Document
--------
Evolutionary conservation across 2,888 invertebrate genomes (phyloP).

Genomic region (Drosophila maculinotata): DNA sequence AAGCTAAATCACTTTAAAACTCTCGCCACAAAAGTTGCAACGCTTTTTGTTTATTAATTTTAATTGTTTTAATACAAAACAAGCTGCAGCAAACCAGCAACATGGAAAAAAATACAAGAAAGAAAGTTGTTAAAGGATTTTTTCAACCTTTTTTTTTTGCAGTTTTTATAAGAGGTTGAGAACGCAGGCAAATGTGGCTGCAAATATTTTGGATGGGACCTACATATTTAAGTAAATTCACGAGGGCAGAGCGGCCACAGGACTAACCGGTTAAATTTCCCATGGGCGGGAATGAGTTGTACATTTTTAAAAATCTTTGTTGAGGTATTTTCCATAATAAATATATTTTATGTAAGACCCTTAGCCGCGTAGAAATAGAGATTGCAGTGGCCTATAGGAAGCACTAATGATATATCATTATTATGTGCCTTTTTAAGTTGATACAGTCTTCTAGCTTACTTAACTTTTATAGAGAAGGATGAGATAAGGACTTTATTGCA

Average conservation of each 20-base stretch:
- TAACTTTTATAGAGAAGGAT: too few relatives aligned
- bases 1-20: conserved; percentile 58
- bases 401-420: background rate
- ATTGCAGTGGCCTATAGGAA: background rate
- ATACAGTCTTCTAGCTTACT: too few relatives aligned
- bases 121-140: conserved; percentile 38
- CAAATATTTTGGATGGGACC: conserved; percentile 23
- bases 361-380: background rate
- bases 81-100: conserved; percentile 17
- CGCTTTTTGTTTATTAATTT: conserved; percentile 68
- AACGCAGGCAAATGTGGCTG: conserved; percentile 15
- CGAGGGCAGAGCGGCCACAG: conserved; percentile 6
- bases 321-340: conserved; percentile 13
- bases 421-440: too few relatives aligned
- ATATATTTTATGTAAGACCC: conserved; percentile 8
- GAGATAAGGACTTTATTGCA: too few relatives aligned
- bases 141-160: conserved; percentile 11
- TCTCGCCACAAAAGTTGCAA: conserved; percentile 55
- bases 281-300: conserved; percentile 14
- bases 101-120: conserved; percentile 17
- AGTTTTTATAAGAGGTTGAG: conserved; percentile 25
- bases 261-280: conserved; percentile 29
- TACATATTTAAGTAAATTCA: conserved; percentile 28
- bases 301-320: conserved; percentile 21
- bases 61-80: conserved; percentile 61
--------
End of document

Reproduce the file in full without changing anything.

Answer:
Evolutionary conservation across 2,888 invertebrate genomes (phyloP).

Genomic region (Drosophila maculinotata): DNA sequence AAGCTAAATCACTTTAAAACTCTCGCCACAAAAGTTGCAACGCTTTTTGTTTATTAATTTTAATTGTTTTAATACAAAACAAGCTGCAGCAAACCAGCAACATGGAAAAAAATACAAGAAAGAAAGTTGTTAAAGGATTTTTTCAACCTTTTTTTTTTGCAGTTTTTATAAGAGGTTGAGAACGCAGGCAAATGTGGCTGCAAATATTTTGGATGGGACCTACATATTTAAGTAAATTCACGAGGGCAGAGCGGCCACAGGACTAACCGGTTAAATTTCCCATGGGCGGGAATGAGTTGTACATTTTTAAAAATCTTTGTTGAGGTATTTTCCATAATAAATATATTTTATGTAAGACCCTTAGCCGCGTAGAAATAGAGATTGCAGTGGCCTATAGGAAGCACTAATGATATATCATTATTATGTGCCTTTTTAAGTTGATACAGTCTTCTAGCTTACTTAACTTTTATAGAGAAGGATGAGATAAGGACTTTATTGCA

Average conservation of each 20-base stretch:
- TAACTTTTATAGAGAAGGAT: too few relatives aligned
- bases 1-20: conserved; percentile 58
- bases 401-420: background rate
- ATTGCAGTGGCCTATAGGAA: background rate
- ATACAGTCTTCTAGCTTACT: too few relatives aligned
- bases 121-140: conserved; percentile 38
- CAAATATTTTGGATGGGACC: conserved; percentile 23
- bases 361-380: background rate
- bases 81-100: conserved; percentile 17
- CGCTTTTTGTTTATTAATTT: conserved; percentile 68
- AACGCAGGCAAATGTGGCTG: conserved; percentile 15
- CGAGGGCAGAGCGGCCACAG: conserved; percentile 6
- bases 321-340: conserved; percentile 13
- bases 421-440: too few relatives aligned
- ATATATTTTATGTAAGACCC: conserved; percentile 8
- GAGATAAGGACTTTATTGCA: too few relatives aligned
- bases 141-160: conserved; percentile 11
- TCTCGCCACAAAAGTTGCAA: conserved; percentile 55
- bases 281-300: conserved; percentile 14
- bases 101-120: conserved; percentile 17
- AGTTTTTATAAGAGGTTGAG: conserved; percentile 25
- bases 261-280: conserved; percentile 29
- TACATATTTAAGTAAATTCA: conserved; percentile 28
- bases 301-320: conserved; percentile 21
- bases 61-80: conserved; percentile 61